Although many data visualization diagrams can be made accessible for individuals who are blind or visually impaired, they often do not present the information in a way that intuitively allows readers to easily discern patterns in the data. In particular, accessible node graphs tend to use speech to describe the transitions between nodes. While the speech is easy to understand, readers can be overwhelmed by too much speech and may not be able to discern any structural patterns which occur in the graphs. Considering these limitations, this research seeks to find ways to better present transitions in node graphs.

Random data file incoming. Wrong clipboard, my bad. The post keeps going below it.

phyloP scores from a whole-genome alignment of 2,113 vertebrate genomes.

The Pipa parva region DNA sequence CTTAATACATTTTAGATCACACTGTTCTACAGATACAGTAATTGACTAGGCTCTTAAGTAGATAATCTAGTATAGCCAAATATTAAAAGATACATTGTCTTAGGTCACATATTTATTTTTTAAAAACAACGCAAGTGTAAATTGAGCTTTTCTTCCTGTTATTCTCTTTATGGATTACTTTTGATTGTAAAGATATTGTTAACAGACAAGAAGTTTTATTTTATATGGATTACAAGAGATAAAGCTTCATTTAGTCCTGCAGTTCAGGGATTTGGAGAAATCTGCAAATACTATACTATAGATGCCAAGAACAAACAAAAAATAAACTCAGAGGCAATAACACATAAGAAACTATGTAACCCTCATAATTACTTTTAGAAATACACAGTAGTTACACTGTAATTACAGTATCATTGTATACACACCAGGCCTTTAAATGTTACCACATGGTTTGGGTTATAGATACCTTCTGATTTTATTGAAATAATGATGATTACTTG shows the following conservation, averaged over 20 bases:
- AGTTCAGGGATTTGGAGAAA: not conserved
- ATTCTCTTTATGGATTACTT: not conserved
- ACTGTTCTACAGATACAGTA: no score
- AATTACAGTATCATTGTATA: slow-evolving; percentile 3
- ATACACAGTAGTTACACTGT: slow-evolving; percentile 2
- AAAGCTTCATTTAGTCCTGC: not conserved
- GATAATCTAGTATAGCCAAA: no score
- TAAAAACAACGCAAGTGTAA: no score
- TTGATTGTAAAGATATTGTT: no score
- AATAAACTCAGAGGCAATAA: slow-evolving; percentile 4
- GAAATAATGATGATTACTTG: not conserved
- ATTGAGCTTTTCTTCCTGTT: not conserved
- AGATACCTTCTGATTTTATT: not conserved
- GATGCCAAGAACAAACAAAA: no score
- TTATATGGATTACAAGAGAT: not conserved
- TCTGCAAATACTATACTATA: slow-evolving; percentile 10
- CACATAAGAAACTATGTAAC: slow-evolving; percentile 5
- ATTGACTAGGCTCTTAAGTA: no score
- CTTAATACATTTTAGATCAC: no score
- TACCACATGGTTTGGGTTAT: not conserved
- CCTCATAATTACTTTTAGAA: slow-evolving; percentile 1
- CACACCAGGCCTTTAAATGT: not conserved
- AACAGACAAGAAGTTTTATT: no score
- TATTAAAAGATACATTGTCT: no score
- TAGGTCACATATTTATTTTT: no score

This study aims to gain knowledge on how sequence patterns in node graphs can be perceived through speech and nonspeech audio. Users listened to short audio clips describing a sequence of transitions occurring in a node graph. User study results were evaluated based on accuracy and user feedback. Five common techniques were identified through the study, and the results will be used to help design a node graph tool to improve accessibility of node graph creation and exploration for individuals that are blind or visually impaired.